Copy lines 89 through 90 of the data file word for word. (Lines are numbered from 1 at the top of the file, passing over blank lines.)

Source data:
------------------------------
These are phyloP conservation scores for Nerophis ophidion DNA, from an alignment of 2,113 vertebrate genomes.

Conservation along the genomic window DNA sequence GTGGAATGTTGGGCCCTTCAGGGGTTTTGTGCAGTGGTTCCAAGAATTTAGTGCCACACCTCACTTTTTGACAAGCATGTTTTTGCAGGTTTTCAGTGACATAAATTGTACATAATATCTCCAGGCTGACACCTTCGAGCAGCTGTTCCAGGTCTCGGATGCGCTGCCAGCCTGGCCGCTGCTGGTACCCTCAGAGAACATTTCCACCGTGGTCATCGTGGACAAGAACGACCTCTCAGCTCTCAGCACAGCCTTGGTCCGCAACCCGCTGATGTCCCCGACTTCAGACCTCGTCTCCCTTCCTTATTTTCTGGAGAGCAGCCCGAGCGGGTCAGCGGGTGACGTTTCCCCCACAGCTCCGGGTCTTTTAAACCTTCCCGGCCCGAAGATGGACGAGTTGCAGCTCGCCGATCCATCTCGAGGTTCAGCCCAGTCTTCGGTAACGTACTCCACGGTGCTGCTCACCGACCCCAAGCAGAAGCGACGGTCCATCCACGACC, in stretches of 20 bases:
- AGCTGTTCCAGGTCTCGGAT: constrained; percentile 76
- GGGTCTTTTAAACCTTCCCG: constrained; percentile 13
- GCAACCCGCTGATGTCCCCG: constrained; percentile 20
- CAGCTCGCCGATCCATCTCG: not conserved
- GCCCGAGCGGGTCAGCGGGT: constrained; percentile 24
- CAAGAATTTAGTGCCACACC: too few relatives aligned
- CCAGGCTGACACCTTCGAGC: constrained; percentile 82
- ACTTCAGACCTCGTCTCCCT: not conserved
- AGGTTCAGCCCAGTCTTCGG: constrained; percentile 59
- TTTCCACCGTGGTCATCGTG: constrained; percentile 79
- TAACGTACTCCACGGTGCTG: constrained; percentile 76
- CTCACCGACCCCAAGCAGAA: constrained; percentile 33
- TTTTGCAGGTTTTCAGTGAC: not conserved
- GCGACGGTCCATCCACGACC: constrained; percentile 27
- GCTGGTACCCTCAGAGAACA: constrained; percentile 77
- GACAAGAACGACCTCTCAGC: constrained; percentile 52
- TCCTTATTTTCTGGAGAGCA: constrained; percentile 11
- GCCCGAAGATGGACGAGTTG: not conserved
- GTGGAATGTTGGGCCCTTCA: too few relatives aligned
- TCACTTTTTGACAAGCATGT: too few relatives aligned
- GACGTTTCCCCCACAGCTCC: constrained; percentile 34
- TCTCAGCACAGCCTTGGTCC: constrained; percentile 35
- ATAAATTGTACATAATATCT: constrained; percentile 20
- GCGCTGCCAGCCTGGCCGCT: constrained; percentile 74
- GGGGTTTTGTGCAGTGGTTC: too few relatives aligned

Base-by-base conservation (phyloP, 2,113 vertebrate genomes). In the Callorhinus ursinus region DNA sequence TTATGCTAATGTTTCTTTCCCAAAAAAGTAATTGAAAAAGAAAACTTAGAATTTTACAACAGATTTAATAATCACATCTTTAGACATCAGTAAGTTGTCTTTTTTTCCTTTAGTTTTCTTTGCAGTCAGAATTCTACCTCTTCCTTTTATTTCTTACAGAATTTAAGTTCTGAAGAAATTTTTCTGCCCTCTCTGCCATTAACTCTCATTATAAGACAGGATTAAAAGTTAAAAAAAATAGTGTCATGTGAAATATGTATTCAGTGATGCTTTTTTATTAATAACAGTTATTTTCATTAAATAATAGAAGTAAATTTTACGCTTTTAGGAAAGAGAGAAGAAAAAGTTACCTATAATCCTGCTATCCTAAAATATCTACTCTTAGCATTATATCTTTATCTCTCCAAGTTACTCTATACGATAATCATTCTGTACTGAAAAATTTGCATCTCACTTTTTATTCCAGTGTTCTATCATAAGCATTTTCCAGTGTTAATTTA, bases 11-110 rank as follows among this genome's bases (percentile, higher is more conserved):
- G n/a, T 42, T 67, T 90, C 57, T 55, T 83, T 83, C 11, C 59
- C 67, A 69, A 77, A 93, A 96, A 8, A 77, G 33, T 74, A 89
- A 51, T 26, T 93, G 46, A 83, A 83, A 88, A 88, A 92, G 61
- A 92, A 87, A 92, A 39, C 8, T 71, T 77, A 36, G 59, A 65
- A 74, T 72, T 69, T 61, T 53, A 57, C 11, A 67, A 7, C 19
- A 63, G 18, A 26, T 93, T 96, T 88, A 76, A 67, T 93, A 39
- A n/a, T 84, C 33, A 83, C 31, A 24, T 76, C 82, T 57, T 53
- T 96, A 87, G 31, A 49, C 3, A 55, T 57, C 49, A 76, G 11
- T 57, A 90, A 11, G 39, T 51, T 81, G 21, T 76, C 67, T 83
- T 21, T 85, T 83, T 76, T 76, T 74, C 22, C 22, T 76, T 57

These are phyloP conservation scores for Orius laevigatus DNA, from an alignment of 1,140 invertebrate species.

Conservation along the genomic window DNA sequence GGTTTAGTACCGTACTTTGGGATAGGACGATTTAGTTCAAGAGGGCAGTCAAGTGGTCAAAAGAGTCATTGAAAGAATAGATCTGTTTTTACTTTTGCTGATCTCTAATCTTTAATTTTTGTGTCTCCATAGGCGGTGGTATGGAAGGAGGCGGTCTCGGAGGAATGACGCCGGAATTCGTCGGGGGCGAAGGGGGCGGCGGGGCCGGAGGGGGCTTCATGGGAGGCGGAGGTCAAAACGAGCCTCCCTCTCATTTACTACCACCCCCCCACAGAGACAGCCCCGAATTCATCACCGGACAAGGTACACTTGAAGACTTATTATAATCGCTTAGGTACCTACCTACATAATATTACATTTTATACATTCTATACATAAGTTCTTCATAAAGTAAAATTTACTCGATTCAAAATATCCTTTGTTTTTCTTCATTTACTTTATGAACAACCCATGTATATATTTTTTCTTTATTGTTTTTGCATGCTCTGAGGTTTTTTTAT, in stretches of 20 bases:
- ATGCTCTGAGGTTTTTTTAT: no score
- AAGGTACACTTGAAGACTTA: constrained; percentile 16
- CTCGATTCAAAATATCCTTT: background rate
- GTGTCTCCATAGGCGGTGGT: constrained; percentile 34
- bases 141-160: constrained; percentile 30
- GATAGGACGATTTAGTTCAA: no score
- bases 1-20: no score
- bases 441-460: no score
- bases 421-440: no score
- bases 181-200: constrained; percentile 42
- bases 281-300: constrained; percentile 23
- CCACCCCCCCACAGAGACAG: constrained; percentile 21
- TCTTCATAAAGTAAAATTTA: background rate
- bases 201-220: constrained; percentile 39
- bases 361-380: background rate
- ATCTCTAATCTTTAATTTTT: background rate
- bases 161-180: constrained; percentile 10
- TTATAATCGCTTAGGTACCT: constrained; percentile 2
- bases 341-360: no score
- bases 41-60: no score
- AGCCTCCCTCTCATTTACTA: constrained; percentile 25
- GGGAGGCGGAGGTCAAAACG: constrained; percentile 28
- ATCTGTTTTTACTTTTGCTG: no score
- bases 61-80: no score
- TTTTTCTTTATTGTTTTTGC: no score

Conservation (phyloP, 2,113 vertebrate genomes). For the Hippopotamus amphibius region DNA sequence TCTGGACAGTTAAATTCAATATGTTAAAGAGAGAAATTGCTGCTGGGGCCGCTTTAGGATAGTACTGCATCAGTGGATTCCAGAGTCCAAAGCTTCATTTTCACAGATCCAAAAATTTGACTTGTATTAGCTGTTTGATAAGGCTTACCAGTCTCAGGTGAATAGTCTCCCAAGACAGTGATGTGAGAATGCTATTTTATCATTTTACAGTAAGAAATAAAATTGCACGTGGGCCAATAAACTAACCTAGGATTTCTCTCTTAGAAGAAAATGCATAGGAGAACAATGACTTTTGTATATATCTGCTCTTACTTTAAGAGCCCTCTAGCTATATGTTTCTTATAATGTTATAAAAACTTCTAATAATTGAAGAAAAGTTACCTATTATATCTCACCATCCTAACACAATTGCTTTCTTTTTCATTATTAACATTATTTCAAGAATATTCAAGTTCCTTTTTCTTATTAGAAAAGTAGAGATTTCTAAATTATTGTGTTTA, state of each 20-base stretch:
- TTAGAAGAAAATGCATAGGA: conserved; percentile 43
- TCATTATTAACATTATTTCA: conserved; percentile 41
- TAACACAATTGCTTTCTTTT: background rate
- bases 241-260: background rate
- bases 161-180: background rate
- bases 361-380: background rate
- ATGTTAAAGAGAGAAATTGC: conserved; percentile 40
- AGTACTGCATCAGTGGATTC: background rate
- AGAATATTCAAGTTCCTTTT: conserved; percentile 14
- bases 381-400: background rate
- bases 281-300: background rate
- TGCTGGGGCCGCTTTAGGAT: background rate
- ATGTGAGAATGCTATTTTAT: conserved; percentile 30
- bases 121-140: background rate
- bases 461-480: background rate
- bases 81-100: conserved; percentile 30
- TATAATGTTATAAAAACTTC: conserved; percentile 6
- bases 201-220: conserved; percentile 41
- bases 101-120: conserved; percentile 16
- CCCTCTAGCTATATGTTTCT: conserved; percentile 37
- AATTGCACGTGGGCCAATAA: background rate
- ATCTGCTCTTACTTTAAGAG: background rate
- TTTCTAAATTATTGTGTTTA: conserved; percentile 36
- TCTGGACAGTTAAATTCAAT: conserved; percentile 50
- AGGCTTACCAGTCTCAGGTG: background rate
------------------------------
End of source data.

- TTTCTAAATTATTGTGTTTA: conserved; percentile 36
- TCTGGACAGTTAAATTCAAT: conserved; percentile 50